EFF criticises Japan’s website-blocking proposals


EFF criticises Japan’s website-blocking proposals

mbbirdy / istockphoto.com

The Electronic Frontier Foundation (EFF) has described the Japanese government’s proposals to introduce website-blocking as “cutting off your hand to deal with a paper cut”, in a statement released on Friday, July 13.

As reported by the Japan Times, earlier this year the Cabinet Office’s IP Strategy Headquarters called for “emergency measures” to be implemented to address high levels of copyright infringement.

The government asked internet service providers (ISPs) to restrict access to piracy websites including Mangamura, Anitube and Miomio, in order to protect the country’s creative industries. The three sites reportedly attracted a total of 938 million visitors between September 2017 and February 2018.

Both anime (animation) and manga (comics) are forms of Japanese storytelling. In 2017 the anime industry alone made $17.7 billion, according to the Hollywood Reporter, in what was the seventh consecutive year of growth in the industry.

The government’s call to ISPs was a temporary measure to address piracy until an appropriate copyright law could be established. Currently, Japanese copyright law bans the uploading of illicit content, but many site owners do not upload the content themselves or even store it on their computer servers.

Japan is now considering a proposal which would make certain websites inaccessible in Japan. However, the EFF said this is a “terrible solution” to address copyright violations.

Website-blocking is an ineffective way of protecting artists, the EFF claimed, as it can be circumvented, it captures lawful expression, and it violates international principles of free speech.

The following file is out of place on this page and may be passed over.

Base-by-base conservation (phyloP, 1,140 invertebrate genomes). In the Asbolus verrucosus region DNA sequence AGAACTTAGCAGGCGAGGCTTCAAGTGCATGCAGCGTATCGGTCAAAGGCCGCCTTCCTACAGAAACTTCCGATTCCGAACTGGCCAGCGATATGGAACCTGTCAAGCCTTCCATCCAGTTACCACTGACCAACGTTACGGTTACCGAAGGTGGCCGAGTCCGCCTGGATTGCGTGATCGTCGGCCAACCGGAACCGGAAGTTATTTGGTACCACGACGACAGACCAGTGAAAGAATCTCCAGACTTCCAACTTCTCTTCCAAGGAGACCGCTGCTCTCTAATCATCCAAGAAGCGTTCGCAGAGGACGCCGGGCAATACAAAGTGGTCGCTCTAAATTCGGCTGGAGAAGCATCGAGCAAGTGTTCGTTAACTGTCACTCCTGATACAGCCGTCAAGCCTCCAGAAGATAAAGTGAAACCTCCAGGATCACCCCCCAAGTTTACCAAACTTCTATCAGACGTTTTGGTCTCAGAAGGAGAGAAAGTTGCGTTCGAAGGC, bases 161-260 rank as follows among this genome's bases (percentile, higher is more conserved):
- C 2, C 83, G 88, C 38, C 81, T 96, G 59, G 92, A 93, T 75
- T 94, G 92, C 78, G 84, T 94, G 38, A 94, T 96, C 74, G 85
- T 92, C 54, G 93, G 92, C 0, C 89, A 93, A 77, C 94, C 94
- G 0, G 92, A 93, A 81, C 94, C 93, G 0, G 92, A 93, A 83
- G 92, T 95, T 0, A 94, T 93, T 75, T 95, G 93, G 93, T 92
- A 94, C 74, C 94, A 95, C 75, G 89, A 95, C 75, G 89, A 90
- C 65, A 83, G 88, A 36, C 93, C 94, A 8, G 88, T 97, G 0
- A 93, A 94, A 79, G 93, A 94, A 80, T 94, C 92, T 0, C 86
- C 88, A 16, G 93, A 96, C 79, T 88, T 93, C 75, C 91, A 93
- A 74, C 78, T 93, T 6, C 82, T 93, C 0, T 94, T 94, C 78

“Blocking an entire website does not distinguish between legal and illegal content, punishing both equally,” the EFF said. It claimed that internet engineers in the US have predicted that website-blocking leads to network errors and security problems.

Instead, the EFF has said the best solution is to provide easily-accessible and lawful alternatives which will not penalise legitimate works in the way that a blanket block would.

The criticism comes after the European Parliament last month rejected a legal provision designed to modernise copyright rules across the EU.

Article 13 of the copyright directive would have required ISPs to filter uploaded content. Tim Berners-Lee, the inventor of the World Wide Web, said this would “threaten the internet”, while the EFF similarly called article 13 “dangerous” as it would turn the internet into a tool for the automated surveillance of users.

Following the vote, the matter will be up for debate, amendment, and a vote during the next plenary session of the Parliament’s legal affairs committee in September.

Japan, Electronic Frontier Foundation, online copyright, piracy, anime, manga, website blocking, internet service providers, artistic works

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